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Entice the masses

Astronomy Day offers a perfect opportunity to introduce newbies to our wonderful hobby.

In writing this column, I try to keep things fresh by avoiding previously covered topics. That’s why I maintain an ongoing record of my articles, both chronological and by subject matter. Nevertheless, some topics bear repeating now and then. Such is the case with Astronomy Day.

This outreach event began in 1973 as a way to acquaint the general public with the joys of stargazing. The day marks the culmination of Astronomy Week, which is observed twice a year, in spring and in fall. This spring, Astronomy Week runs April 16–22 with Astronomy Day on Saturday, April 21. The autumn counterpart will take place October 8–14 with Saturday, October 13, being Astronomy Day.

A public star party typically highlights Astronomy Day. It can be an organized and publicized event or simply a sidewalk happening. In either case, you can’t show up unprepared. Here’s a brief list of things to consider for your star party, whether it’s on Astronomy Day or at some other time of year.

You can get your Astronomy Day gathering off to an early start with some solar viewing, as this snapshot from the 2013 Tucson Star Party shows
Michael E. Bakich
Plan ahead

If you’ve been asked to host a star party for a local school or library, make sure that they have an open site that’s relatively free of bright lights (or they can turn off any lights on their property). If you’re organizing your own star party or sidewalk event, be sure it’s in a safe area and that you have permission from the property owner.

Next, prepare a list of objects to observe. (More on that later.) Make a checklist of gear to bring along that includes a telescope and accessories, as well as a step stool for any children who might be present.

Hold a brief introductory session

Many people have never looked through a telescope. Nothing is more frustrating than to have someone grab the scope by the eyepiece and move it completely off target. With a small reflecting telescope as a prop (I use a 41/2-inch Dobsonian), I show them how to approach the eyepiece and, without touching the scope, peer in.

If a fair number of youngsters are present, I suggest that they move around slowly, for their safety and the safety of the equipment. I end with a rundown of the night’s targets.

Wow your audience with heavenly splendors, not your telescope’s magnificence

My telescope of choice for public star parties is a 10-inch, no-frills, Dobsonian-mounted reflector. It’s ready to go in minutes, and there are no wires or cables to trip over. I also set up the aforementioned 41/2-inch Dob with a low-power (usually 60x) eyepiece. The smaller scope is easy to use, so I put it in the hands of a volunteer whom I prompt to view the same objects I target through the big scope.

My goal is to leave the participants with two impressions. First, the night sky is pretty awesome. Second, and just as important, many telescopic wonders are accessible through modest, inexpensive telescopes that don’t magnify a gazillion times.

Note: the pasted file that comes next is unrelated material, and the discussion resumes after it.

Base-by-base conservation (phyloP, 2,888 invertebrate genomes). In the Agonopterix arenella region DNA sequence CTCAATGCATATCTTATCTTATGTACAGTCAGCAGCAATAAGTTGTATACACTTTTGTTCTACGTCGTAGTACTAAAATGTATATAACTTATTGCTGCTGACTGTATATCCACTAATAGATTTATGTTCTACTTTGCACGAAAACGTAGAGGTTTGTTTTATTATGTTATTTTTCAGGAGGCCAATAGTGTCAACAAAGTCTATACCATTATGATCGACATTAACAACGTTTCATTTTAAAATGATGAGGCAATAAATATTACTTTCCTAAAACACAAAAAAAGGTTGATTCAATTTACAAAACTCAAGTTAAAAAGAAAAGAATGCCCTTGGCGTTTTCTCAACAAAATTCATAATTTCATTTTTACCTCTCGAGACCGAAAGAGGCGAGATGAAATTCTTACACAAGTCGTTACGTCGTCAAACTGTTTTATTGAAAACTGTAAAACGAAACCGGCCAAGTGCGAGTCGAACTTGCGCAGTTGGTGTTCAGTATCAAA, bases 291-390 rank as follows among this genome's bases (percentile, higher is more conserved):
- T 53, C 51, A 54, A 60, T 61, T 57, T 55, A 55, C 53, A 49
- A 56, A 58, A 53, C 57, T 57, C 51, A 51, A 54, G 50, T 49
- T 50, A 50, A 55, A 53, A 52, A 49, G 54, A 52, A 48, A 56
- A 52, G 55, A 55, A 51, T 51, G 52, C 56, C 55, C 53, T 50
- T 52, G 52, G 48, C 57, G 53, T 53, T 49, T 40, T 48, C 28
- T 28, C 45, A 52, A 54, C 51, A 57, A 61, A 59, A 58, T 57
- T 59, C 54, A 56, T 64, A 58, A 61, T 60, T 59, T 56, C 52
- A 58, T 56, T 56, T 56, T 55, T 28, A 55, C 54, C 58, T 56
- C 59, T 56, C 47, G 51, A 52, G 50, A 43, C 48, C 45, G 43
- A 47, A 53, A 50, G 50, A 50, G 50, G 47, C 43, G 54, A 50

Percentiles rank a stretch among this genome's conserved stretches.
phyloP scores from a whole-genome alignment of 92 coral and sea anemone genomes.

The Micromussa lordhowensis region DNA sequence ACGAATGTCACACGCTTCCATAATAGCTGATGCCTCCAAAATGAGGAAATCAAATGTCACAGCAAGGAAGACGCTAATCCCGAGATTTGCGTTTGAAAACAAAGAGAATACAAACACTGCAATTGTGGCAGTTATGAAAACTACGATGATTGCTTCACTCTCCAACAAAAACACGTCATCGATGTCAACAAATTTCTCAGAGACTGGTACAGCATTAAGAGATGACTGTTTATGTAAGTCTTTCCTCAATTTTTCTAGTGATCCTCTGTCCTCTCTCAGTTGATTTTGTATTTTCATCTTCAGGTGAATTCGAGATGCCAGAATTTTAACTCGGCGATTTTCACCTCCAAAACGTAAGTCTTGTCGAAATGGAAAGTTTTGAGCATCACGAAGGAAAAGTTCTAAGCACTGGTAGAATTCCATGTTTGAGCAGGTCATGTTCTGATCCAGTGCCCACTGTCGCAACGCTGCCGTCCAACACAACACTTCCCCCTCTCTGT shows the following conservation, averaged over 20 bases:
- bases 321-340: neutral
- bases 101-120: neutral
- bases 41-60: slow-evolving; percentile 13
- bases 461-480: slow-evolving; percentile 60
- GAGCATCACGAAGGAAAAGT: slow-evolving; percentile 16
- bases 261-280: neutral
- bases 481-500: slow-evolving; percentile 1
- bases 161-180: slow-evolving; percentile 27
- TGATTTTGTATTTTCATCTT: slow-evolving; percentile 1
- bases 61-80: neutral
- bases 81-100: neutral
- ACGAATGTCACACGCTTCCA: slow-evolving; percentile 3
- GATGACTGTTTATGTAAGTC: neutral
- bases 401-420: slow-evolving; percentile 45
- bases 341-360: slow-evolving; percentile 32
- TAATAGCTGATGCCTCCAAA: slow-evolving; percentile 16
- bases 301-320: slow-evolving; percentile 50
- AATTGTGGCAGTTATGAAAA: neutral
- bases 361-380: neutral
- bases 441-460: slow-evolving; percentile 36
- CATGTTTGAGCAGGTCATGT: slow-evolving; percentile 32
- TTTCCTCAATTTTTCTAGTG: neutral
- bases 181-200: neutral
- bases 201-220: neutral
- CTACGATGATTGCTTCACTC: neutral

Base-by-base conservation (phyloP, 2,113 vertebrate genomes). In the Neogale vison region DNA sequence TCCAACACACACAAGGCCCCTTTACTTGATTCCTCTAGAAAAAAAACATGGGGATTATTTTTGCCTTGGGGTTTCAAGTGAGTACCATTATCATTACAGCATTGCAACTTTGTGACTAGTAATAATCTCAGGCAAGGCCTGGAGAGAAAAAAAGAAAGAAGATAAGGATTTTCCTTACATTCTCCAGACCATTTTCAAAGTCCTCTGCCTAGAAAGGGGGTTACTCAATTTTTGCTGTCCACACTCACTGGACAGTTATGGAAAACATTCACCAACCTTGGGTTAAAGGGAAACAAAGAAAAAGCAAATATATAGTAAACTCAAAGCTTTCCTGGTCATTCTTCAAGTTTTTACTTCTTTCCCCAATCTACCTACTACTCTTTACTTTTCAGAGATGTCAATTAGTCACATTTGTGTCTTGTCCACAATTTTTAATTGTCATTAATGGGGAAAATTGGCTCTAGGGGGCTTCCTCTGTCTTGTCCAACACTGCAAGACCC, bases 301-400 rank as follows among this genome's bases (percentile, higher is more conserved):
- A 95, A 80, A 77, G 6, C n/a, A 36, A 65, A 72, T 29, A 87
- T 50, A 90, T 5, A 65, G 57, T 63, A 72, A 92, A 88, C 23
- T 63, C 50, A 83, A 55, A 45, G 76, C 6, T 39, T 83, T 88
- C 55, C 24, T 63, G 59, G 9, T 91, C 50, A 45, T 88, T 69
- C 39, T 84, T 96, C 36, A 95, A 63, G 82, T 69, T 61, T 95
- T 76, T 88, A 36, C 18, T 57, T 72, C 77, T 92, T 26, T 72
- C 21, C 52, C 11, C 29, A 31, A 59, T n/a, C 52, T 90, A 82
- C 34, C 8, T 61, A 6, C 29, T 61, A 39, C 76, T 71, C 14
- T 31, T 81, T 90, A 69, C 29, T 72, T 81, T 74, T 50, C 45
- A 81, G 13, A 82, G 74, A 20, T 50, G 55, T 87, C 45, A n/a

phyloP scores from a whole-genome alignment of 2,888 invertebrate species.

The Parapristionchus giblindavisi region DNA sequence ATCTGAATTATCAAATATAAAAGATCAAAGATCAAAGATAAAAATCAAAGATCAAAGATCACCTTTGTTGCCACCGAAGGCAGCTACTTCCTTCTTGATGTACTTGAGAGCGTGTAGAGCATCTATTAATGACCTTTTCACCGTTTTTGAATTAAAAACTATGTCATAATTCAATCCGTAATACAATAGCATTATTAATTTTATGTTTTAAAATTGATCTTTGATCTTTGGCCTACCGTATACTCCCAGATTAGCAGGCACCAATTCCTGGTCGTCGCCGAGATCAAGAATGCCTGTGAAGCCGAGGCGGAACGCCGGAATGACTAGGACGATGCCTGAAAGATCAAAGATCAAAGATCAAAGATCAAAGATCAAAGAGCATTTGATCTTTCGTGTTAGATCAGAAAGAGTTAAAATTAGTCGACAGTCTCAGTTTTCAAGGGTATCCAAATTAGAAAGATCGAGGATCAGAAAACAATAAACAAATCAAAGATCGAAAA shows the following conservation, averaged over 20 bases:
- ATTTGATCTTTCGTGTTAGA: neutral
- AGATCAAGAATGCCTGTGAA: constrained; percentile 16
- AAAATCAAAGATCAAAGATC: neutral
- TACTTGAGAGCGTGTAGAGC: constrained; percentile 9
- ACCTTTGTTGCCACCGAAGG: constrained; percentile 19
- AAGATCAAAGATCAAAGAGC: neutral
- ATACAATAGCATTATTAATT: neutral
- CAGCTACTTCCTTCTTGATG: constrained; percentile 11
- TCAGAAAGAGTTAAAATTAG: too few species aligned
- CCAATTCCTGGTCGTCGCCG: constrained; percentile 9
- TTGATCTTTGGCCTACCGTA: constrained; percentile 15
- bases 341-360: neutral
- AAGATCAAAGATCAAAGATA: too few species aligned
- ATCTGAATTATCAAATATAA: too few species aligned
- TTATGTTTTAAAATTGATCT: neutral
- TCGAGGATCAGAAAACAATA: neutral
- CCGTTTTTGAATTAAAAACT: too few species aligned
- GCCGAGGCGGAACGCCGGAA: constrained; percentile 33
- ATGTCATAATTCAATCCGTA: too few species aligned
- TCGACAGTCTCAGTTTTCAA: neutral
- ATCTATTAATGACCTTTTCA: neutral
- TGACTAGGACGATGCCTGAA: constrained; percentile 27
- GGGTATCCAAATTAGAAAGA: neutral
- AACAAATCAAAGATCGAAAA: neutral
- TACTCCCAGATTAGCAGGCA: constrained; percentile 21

Astronomy Day typically coincides with a waxing crescent or a First Quarter Moon — a lovely sight through any size telescope.
Miguel Claro
Choose appropriate sky targets

There’s a reason Astronomy Day coincides with a First Quarter Moon. Neophytes, especially youngsters, often struggle to place their eye at the sweet spot of the eyepiece. The Moon lights up the eyepiece, guiding the viewer to the target. A gasp of “That’s awesome” leaves no doubt that your guest has made visual contact.

The Moon is a tough act to follow. Jupiter and Saturn are crowd-pleasers, but neither will be available in the early evening hours of April 21. On my list are the Beehive star cluster (M44) in Cancer and a few showpiece double stars like Mizar (Zeta [ζ] Ursae Majoris), Castor (Alpha [α] Geminorum), and Algieba (Gamma [γ] Leonis). I generally avoid galaxies because faint fuzzies rarely impress uninitiated viewers, but if the site is dark enough, I might tack on a low-power view of M81 and M82. A star party bonus is a flyby of the International Space Station (ISS). A website like will alert you to potential ISS passages.

Don’t lecture!

Let the telescope do the talking. Limit your dialogue to brief anecdotes or “wow” facts. When showing schoolchildren the Moon, I point out that they may be up there some day — if they keep up with their math and science. High school seniors are taken aback when I explain that the light they see from Sirius, 8 light-years distant, left when they were in 4th grade.

Plan for any follow-up

If I’m able to present an introductory session, I provide my email address for anyone who might want to contact me in the future. Members of astronomy clubs or those holding sidewalk sessions can hand out fliers that supply appropriate contact info and list useful resources. Make sure Astronomy magazine is on the list!

Questions, comments, or suggestions? Email me at Next month: Hey kids, what time is it? Clear skies!



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